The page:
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UPDATE: Senate Unanimous in Repeal of PLDC

Posted February 15, 2013, 06:34 PM HST Updated February 20, 2013, 11:37 AM HST
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Sens. David Ige, left, and Michelle Kidani are the chair and vice-chair, respectively, of the Senate Committee on Ways and Means. The committee recently unanimously approved the Senate’s version of a bill that would repeal the PLDC. Courtesy photos.

***Update posted at 7:44 p.m. on Feb. 19.***

The state Senate today approved a bill that would repeal the 2011 state law that established the Public Land Development Corp.

All 25 members of the Senate voted to approve Senate Bill 707 and move it over to the House.

The House has already approved its own version of a bill dissolving the controversial agency and sent that over to the Senate.

That measure, House Bill 1133, passed the first of three required readings in the Senate on Friday.

Posted on Feb. 15:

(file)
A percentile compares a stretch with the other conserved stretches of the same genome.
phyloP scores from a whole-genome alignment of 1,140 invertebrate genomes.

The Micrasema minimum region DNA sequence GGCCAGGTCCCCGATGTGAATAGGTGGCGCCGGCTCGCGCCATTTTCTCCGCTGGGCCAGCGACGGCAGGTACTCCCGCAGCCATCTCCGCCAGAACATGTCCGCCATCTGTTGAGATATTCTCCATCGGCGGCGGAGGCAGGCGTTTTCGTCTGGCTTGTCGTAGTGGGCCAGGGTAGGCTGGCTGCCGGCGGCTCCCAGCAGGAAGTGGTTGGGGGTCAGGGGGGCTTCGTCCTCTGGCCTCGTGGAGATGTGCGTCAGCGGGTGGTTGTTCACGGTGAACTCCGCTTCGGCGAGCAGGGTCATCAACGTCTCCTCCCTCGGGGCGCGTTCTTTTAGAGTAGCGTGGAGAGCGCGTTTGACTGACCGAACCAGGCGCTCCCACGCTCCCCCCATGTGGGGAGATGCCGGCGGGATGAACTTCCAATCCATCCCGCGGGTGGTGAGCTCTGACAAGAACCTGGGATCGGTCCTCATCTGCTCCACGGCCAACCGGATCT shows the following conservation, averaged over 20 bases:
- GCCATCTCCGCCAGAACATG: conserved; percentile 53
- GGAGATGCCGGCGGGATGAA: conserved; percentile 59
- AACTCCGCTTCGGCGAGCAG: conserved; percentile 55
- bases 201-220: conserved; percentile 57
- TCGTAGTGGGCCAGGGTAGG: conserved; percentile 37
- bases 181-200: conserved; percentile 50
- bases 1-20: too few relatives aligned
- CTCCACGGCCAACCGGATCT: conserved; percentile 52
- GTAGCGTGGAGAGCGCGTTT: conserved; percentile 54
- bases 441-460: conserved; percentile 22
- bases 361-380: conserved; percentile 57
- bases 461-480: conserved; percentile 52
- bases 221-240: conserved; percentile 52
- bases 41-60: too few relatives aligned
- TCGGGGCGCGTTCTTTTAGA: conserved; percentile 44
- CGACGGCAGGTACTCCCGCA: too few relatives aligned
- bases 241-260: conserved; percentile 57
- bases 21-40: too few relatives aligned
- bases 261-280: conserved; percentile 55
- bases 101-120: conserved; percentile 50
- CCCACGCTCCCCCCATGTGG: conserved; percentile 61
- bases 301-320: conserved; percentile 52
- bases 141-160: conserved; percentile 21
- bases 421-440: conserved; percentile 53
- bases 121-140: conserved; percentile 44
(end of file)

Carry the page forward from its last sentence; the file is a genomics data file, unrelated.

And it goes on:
A day after the state House passed a bill that would dissolve the controversial Public Land Development Corp., the state Senate is poised to approve a similar bill of its own.

When it was originally introduced on Jan. 18, Senate Bill 707 dealt with establishing a “smart growth” policy for infrastructure.

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However, the contents of the bill were deleted at a joint committee meeting Monday and language inserted that would repeal Act 55, the 2011 law that created the PLDC. The tactic is what is known as “gut and replace.”

The Senate Committee on Ways and Means today held a hearing on SB 707 and voted unanimously to approve it.

It first amended the bill to have the PLDC’s executive director and planner transferred to the Department of Land and Natural Resources.

The bill is expected to come up for a final Senate vote next week. If approved, it will move over to the House.

Meanwhile the House on Thursday sent over to the Senate its version of a PLDC-killing measure, House Bill 1133.

Before it had a chance to operate, the Public Land Development Corp. was condemned by many Hawaii residents, organizations and politicians, most of them critical of the agency’s authority to bypass some state land-use laws and also county zoning and subdivision requirements.

The criticism began when the agency took its proposed administrative rules out to public hearings, which became a focal point for protests targeting the PLDC.

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